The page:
Applying the Science of Behavior Change to Tourism Marketing

Through our work on a marketing campaign to create behavior change and promote sustainability, we started with research to understand the best way to inspire change in behavior. I found a five-concept theory presented in a report on boaters’ environmental views and a six-step theory of change published by conservation organization Rare and combined them to form seven steps. These seven steps, or components, are a key part of how we can inspire sustainable tourism through our marketing efforts. Whether you are looking to inspire behavior change for a sustainable tourism initiative, a social program or a community development project, use these seven principles to guide your strategy and messaging.

An aerial view of a forest in fall, with trees bearing yellow, orange and red leaves. A house or barn structure is in the middle. Overlaid on the image is a blue banner with the title "Applying the science of behavior change to tourism marketing" and the Travel Alliance Partnership logo is next to that.

Read our introduction to capacity building in communities for destination development.

1. Awareness

As with any marketing campaign, awareness is the first step. In the case of sustainable or ecological tourism, we’re raising awareness of the issues in addition to raising awareness of the brand or program. Awareness stems not only from reach, impressions and the frequency of a message, but also the clarity and simplicity of the message.

Awareness is also the first step in the customer journey. Read about how to align your marketing around the customer journey.

2. Why?

Give reasons why the issues are a concern. Inform consumers on the why behind the initiative or concern to gain their buy-in. Beyond being aware, now they are included in the information they need to understand. Providing additional context helps bring people with you. It’s also an opportunity to impart a feeling of goodwill by bringing them into a greater cause.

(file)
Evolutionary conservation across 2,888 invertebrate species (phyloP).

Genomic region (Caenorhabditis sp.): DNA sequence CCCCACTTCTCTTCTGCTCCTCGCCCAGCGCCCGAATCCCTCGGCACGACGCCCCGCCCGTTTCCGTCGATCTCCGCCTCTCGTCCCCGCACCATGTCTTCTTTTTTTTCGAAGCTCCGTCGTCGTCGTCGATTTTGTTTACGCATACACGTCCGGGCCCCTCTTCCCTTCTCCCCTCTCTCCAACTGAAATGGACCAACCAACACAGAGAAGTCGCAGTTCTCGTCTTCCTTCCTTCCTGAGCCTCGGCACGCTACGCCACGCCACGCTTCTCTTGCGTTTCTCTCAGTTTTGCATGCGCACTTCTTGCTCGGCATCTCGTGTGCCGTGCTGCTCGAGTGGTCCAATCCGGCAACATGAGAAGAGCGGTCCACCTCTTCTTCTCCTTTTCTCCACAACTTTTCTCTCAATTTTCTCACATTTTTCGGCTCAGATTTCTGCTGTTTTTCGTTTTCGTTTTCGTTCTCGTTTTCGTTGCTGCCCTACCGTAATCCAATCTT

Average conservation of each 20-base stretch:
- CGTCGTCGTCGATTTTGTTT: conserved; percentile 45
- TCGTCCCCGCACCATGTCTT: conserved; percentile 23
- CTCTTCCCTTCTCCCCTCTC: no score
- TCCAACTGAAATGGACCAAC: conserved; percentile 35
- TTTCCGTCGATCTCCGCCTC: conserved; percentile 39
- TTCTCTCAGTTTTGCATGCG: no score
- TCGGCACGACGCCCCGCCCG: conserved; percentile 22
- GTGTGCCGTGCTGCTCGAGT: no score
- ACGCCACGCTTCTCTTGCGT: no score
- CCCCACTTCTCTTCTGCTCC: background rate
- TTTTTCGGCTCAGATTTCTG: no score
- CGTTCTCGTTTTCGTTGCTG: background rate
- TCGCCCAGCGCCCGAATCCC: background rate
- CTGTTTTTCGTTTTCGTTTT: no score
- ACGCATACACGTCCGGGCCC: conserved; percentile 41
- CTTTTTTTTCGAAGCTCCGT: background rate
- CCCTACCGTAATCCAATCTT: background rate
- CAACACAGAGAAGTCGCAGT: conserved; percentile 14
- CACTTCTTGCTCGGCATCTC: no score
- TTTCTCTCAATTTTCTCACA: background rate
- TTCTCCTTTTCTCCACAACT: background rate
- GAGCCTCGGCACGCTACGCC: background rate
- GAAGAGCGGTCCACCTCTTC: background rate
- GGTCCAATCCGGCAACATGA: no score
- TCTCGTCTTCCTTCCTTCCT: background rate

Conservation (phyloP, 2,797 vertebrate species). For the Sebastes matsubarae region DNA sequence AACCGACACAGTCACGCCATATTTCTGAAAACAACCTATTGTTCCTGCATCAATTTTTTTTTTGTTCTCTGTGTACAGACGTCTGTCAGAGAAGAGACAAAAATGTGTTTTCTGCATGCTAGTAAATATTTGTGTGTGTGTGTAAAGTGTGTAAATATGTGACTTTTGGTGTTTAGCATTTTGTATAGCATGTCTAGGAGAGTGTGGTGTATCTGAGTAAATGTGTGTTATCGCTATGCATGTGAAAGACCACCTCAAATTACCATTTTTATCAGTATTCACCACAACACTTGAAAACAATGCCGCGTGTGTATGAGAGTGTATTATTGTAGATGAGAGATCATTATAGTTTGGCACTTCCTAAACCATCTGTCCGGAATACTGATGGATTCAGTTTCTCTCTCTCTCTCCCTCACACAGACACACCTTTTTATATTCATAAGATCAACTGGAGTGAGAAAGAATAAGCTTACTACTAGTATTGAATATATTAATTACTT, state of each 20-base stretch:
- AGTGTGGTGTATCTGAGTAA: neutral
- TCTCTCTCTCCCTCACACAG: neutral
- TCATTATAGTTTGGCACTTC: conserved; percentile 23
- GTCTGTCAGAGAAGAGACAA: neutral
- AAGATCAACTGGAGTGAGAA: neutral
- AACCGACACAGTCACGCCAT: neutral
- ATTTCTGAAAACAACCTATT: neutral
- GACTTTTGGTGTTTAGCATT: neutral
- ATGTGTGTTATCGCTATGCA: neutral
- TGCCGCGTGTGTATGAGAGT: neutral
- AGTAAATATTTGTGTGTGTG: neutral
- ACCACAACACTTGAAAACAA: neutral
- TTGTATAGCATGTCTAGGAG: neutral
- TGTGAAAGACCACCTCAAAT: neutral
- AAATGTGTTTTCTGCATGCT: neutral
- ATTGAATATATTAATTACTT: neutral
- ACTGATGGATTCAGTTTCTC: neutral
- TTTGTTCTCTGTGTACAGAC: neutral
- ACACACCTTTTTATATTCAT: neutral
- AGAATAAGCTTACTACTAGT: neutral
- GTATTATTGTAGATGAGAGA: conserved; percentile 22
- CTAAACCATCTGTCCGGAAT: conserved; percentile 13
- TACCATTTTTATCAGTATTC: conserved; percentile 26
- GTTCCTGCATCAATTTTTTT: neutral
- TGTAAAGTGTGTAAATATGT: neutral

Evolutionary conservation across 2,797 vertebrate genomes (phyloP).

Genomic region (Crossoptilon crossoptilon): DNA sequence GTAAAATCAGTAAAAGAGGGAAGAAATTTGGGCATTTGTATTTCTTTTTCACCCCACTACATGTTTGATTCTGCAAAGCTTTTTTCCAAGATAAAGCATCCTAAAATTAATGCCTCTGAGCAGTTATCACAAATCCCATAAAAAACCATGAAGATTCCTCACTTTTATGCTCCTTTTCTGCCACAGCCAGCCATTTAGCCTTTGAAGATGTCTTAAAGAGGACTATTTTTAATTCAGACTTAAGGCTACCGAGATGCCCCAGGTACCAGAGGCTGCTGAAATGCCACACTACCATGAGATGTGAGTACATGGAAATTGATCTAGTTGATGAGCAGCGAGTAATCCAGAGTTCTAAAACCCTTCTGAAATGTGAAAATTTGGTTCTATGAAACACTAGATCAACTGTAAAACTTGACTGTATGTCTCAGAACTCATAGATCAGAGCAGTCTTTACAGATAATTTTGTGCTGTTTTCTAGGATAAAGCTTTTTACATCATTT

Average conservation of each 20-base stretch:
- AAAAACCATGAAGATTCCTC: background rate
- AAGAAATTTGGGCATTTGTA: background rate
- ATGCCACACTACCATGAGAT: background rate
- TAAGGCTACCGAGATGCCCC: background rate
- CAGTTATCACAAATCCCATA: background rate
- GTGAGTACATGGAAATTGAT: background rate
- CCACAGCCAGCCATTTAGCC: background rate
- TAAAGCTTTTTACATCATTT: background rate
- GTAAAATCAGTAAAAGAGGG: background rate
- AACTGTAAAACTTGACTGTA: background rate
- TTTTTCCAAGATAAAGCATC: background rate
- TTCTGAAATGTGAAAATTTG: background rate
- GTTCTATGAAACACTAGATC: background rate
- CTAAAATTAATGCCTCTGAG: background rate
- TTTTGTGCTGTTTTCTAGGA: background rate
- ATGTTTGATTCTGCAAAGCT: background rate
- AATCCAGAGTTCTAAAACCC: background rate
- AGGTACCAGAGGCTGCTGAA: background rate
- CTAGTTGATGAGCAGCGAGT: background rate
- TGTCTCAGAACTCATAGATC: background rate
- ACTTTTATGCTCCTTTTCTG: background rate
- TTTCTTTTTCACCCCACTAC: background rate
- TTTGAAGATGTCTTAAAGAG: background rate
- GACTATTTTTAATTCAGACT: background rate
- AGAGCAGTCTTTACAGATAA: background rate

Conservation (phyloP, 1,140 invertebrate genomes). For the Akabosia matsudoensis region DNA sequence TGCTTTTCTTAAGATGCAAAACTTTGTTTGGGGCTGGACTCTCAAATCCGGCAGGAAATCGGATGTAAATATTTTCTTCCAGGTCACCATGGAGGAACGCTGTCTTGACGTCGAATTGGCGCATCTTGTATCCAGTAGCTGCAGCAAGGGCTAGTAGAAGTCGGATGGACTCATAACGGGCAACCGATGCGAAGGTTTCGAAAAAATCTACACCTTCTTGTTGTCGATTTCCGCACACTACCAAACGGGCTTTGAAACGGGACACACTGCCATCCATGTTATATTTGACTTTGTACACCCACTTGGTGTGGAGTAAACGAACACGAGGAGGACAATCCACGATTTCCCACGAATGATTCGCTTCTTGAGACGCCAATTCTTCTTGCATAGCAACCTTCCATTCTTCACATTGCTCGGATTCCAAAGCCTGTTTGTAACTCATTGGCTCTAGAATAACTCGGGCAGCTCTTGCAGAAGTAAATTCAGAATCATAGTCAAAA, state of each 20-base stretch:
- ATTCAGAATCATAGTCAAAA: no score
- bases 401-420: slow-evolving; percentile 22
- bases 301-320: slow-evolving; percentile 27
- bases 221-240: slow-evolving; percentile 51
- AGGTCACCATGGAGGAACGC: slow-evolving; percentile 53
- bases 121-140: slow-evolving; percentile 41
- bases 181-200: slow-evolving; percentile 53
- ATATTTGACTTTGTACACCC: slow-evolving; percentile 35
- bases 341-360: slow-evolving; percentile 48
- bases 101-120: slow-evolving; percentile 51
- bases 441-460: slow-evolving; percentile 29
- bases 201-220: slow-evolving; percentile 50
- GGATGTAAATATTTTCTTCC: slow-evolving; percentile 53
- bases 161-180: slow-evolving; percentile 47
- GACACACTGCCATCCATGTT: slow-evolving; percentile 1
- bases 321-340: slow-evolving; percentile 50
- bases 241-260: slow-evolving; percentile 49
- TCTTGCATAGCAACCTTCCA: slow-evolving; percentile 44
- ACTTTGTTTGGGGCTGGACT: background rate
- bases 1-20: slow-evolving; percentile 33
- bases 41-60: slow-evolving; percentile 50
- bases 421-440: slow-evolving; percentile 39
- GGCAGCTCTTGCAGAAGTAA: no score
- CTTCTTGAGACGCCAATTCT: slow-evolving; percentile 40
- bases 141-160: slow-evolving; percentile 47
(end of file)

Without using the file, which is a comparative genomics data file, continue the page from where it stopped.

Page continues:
3. Demonstrate the impact

If we’re trying to change behaviors, then there are measurable impacts to the behaviors we don’t want. The cost of inaction is what we need to convey at this step. Provide real examples! How is overtourism impacting the environment? Are invasive species affecting crops or the ability to enjoy recreational areas?

4. Shareability

Create messaging that allows easy sharing and promotes discussion on social media. Involve the audience in growing your audience. Incentives big and small help in sharing a message of sustainability. Whether it’s simply asking your audience to share the message, providing small prizes or even running a larger contest, there are many strategies you can employ to encourage sharing.

5. What

Make sure the audience knows what to do, with helpful details to make it simple. Just as our tourism marketing requires clear calls to action, sustainability efforts need the same. Tell them what you want them to do for sustainability efforts. May we suggest a few #lifehacks? Break down the the actions to take to make them easy to follow, and easy to do. This is another point where people may be drawn to be part of something greater.

6. Barrier removal

Understanding what is standing in the way of the desired behavior is a key point in behavior change. Something may be preventing people from taking action. Until we collect information and feedback from the audience, we may never know what those things are. If direct feedback isn’t possible, set up measurement and tracking in a way that you can make an educated guess. Better yet, participate yourself or create a focus group with your team or colleagues who can give you feedback. Talk to the people – frontline staff, hosted media, friends and family – anyone who can help you find insights on what will make the actions easier to do.

7. Make a difference

Show people that they are making a difference when they participate. Share some or all of your analytics in a public, meaningful way that encourages people to continue. It can also encourage new people to engage. Demonstrating progress made inspires hope and provides more proof of the issue at hand.

Read our guide to measuring marketing campaigns and lock in your measurement metrics before you begin.

In the end, consumers need more than information; they need to understand the issues, the tools to share, simple steps to action and proof their actions make a difference.

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